October 10th, 2012 (F1plus / Graham Keilloh).- Were someone to ask you how the F1 calendar has changed in the last 10 years or so, or alternatively ask what the financial model of F1 is these days, in both cases you'd probably come up with the same answer.
F1 has incrementally shifted eastwards in recent times, to the point that today no fewer than eight of the rounds are in Asia (rewind to 1998 and there was only one). The story of the new countries joining the calendar usually goes something like this: a government decides it wants to stage a Grand Prix, and is prepared to pay top dollar to the sport to do so. Yes, it'll likely make a financial loss, but it'll write the loss off either as helping a national branding exercise as a 'place to do business' or else to attract more tourists (or both).
But, sadly, the Yeongam facility in Korea shows what happens when things go bad with this.
It started with good intentions, and no little ambition. The talk was of a street circuit in reverse, with the circuit built and then to be surrounded by a new city complete with a harbour, leisure facilities, hotels etc etc. A Monaco for the new generation if you will. Or perhaps a new Singapore, as a night race was talked about too. It sounded impressive whatever the case.
Before the first F1 visit, in 2010, construction fell behind schedule and the event looked under threat. As it was, the track was approved a matter of days before first practice and everything was alright on the night, although the facility was skeletal. But rather than reflecting mere teething problems it was a portent of things to come.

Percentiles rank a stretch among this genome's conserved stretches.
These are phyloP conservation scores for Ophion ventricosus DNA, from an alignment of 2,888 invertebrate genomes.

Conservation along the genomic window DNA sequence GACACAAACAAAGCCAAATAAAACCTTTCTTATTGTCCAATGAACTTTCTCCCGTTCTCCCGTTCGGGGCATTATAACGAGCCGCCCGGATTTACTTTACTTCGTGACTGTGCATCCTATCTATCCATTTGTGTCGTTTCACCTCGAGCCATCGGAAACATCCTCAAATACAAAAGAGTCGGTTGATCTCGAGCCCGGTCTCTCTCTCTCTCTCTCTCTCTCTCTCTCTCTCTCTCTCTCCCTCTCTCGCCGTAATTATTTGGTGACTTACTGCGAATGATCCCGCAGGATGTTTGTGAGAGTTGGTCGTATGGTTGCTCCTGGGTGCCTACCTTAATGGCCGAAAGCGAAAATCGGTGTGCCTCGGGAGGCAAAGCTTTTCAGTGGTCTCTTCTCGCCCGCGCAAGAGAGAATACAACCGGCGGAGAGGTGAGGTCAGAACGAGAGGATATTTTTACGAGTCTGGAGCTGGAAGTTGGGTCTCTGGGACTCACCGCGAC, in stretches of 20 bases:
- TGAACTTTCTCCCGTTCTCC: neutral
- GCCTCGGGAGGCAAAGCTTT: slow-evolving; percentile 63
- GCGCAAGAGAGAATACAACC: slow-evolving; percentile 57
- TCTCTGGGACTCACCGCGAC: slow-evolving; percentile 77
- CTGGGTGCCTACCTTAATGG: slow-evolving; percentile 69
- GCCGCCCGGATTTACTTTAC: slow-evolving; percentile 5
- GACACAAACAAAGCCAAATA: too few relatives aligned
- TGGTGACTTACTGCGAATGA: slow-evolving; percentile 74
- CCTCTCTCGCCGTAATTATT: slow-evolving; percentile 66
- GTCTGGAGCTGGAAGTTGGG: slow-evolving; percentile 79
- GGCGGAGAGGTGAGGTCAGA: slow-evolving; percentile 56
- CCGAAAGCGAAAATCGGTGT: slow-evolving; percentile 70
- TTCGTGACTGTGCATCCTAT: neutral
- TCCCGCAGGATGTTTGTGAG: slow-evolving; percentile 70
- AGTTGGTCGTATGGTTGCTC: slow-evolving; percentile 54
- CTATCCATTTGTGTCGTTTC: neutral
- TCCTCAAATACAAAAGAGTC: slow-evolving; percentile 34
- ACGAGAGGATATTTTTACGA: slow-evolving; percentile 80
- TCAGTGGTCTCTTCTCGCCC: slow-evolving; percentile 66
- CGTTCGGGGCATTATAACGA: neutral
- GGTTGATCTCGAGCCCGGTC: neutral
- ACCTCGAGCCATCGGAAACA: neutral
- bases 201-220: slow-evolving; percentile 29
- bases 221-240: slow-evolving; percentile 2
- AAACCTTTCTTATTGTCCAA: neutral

No sooner had their Grand Prix bow happened noises started coming out of Korea that they weren't happy with the losses they were making from the event (though quite how this point eluded them when they signed the deal in the first place is anyone's guess) and wanted to re-negotiate their multi-year deal or pull out altogether. Unfortunately, Bernie isn't one minded to give money away. Thus the event lingers on, to no one's great enthusiasm (other than Bernie's when he looks at the bottom line).
And everyone turned up to Yeongnam a year later to find that there had been no progress on the new gleaming city. Indeed, literally it seemed, the place had been locked up when the previous year's Grand Prix circus had left town and not opened again until the next year's had come along.
The incomplete and neglected facility complete with a desolate backdrop ensures a rather eerie, other-worldly atmosphere, a little like an abandoned amusement park out of a teen horror film (it even has a separate pit and paddock complex for support events, despite not having any support events). And the lack of a surrounding city has ensured that remoteness adds to the circuit's problems: nearby accommodation is meagre, the nearest international airport is a mere four hours' drive away.
And it's all a pity, as the circuit itself is by no means the worst. It has much of the Tilke DNA, such as lengthy straights book-ended by tight slow corners, but the second half of the circuit is a flowing and challenging series of medium and high speed turns. It's a track with a bit of everything, so it will reward cars that are good at everything.
Sebastian Vettel won the 2011 Korean GP (Clive Rose / Getty)
Of course, many eyes will be on the Red Bulls in Korea. Sebastian Vettel has won the last two races, including running away at Suzuka. Many take this as evidence that Red Bull has had a eureka moment, possibly with a double DRS, a new exhaust solution, suspension changes, or revised front and rear wings (or a combination of the above), and is now poised to run away everywhere.